Smaller companies are thriving

Gone are the days of big companies outperforming the small. Today, most industries are being shaped by emerging smaller and mid-sized organizations, many of which out-innovate competitors that are much larger and more powerful.  According to an IRI report from 2016, small and medium manufacturers accounted for more than 75% of all “New Product Pacesetter” companies and 64% of the growth in dollars. New challenger brands and dark horse competitors are having a profound impact on business and the broader culture.

Sales for many of the leading packaged food organizations are not stellar. With a few exceptions, most of the top CPG companies are growing at all-time low levels.  What is hindering growth?

According to recent research by Goldman, larger brands still control the lion’s share of the business (close to 80%), but smaller, emerging, challenger companies have the edge, gaining share in sixty-two percent of the top fifty packaged food categories. Are they more innovative and do they understand the heart of the new consumer better than their competitors?

Consumers love to discover early stage brands with unique identities and purpose. Brands like KIND Snacks, Olly Nutrition, Sundial Brands, Zevia, Vita Coco, Paris Presents and Zarbees are masters of marrying purpose with experiential brands and the fulfillment of unmet needs. They introduce innovation in uncrowded spaces within the category. Or they create new categories altogether

They also listen intently to their core customers. If they uncover a new need in their ongoing customer discussions, they co-develop a product for them immediately. They are one with their tribe.  When they see a problem, they fix it immediately. And when they uncover a white space, they fill it.

According to a report in “CircleUp”, it is reported that larger companies are sometimes calling new packaging or line extensions “innovation.” CircleUp states that some of the largest CPG companies “spend up to six times more on marketing and advertising of old products than they do on innovation of new products. Of that innovation, only 39% are new products, while the other 61% are incremental changes to existing products.”  Let’s be honest: another flavor is not innovation.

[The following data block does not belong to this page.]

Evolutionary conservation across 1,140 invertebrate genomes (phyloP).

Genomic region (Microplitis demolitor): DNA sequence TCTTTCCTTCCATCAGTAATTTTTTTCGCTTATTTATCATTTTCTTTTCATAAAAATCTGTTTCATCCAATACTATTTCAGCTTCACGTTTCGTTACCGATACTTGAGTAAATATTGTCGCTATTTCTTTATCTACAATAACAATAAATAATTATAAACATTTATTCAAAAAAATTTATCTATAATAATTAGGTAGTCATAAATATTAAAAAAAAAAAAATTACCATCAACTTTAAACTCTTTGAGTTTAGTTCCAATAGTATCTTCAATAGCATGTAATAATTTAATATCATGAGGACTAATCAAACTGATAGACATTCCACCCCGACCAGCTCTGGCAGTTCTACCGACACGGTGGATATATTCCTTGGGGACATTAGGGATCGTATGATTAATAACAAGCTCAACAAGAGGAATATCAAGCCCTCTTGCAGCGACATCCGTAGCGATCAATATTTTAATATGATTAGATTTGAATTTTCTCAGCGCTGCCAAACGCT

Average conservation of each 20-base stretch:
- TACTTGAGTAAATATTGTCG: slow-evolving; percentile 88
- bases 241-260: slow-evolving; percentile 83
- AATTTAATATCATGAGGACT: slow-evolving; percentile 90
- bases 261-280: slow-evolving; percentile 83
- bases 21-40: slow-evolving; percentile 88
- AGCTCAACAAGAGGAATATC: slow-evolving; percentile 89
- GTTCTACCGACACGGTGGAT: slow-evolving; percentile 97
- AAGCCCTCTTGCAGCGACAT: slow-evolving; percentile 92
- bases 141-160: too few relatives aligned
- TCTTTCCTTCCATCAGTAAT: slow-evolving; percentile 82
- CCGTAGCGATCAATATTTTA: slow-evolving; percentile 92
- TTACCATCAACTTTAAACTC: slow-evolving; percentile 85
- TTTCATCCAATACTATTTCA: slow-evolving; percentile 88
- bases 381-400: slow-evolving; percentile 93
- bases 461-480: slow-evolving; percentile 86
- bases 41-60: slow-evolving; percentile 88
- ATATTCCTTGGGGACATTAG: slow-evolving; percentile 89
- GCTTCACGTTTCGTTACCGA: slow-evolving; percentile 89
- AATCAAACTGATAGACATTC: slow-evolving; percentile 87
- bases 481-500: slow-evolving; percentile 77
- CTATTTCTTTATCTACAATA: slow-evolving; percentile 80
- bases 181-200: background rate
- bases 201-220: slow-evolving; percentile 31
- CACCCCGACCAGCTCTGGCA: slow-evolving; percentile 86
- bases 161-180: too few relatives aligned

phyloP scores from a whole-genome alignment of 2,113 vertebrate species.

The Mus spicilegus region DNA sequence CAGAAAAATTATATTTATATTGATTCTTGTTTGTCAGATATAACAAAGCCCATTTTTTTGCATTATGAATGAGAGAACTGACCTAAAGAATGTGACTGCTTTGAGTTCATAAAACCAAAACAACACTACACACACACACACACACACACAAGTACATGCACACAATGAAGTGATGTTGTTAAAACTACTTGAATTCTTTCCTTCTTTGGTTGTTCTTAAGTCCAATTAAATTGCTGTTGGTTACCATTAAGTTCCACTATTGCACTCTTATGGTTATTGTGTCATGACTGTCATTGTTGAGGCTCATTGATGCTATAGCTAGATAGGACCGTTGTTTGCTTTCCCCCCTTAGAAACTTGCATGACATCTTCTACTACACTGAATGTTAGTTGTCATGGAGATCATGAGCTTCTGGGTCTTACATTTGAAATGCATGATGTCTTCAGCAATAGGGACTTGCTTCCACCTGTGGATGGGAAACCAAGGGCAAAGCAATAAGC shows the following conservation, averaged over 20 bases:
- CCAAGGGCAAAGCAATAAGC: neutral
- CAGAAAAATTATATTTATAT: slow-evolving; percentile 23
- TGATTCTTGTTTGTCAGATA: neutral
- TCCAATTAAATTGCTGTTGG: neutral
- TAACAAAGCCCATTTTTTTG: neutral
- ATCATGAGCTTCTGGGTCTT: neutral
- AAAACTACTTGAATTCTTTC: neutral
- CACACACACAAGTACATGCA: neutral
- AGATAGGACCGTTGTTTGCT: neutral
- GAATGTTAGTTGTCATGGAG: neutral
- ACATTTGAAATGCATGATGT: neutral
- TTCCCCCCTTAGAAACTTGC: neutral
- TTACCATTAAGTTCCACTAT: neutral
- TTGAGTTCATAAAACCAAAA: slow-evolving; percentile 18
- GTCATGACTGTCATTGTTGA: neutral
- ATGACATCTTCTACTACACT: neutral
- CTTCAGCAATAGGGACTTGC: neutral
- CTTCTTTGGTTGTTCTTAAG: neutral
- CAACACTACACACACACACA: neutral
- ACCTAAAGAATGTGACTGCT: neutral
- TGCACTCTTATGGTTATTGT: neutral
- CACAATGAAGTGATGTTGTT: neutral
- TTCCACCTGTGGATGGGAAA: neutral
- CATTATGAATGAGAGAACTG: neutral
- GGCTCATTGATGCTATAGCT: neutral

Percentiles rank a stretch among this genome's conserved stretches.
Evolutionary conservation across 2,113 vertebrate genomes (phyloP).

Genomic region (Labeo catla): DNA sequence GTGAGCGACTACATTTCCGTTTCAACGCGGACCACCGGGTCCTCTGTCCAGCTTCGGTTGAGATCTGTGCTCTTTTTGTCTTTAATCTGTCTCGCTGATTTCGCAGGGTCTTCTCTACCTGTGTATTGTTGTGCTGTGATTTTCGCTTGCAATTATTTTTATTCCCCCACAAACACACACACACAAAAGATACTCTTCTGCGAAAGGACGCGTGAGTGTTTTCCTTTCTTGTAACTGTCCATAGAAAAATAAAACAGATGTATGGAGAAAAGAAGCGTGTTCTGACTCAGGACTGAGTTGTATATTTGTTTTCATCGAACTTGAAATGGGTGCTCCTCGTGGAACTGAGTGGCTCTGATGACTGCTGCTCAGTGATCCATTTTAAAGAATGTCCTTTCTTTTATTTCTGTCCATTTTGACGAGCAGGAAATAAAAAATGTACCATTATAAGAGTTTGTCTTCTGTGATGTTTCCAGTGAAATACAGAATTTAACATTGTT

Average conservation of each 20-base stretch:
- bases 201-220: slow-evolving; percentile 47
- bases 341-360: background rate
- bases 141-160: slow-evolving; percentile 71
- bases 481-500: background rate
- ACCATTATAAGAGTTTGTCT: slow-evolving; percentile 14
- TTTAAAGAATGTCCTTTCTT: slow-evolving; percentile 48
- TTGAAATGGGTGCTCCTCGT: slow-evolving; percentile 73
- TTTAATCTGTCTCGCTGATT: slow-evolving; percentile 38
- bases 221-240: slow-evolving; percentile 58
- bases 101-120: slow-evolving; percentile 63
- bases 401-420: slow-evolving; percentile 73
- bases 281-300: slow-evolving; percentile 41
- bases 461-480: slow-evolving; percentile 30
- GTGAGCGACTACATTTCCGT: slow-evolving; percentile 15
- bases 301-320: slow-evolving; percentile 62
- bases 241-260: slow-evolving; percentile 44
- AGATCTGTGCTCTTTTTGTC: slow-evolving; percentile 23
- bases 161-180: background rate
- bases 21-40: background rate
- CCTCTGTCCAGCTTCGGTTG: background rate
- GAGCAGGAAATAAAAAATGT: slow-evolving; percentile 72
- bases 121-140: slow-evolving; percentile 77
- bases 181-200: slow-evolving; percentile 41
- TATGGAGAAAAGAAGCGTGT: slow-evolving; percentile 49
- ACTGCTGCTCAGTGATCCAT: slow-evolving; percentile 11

Entrepreneurial founders think differently than larger multi-nationals.  Bain Consulting reminds us of the traits of the Founder’s Mentality:

  • A sense of insurgent mission:  They are led by a higher purpose, a burning vision, and a flexible business model that morphs and adapts to new opportunities and threats. It is the lifeblood of the culture.
  • An obsession with the front line: They have an intellectual curiosity about every detail of the customer experience and operations. They have their finger on the pulse. Executives use instincts formed at the ground level to make key decision, frontline employees have a voice, and the customer is central to all decisions.
  • An owner’s mindset:  They have a focus on speed, decisions, and action. Most owners have a passion and a broader responsibility for their employees, customers, and brands that requires deep thought and reflection.

Maybe it’s time to start thinking more like a tech company.  The average tech company dedicates fifteen percent of the investments to R&D, while CPG only commits two or three percent.  There is too much wasted investment in underperforming advertising and not enough in experimentation.

Are smaller companies more innovative? You decide. It is true that smaller companies’ have a granular understanding of future trends and that is vital to outperforming the market.


Dan Mack is the founder and managing director of Mack Elevation Forum, and author of the book “Dark Horse: How Challenger Companies Rise to Prominence.”

 
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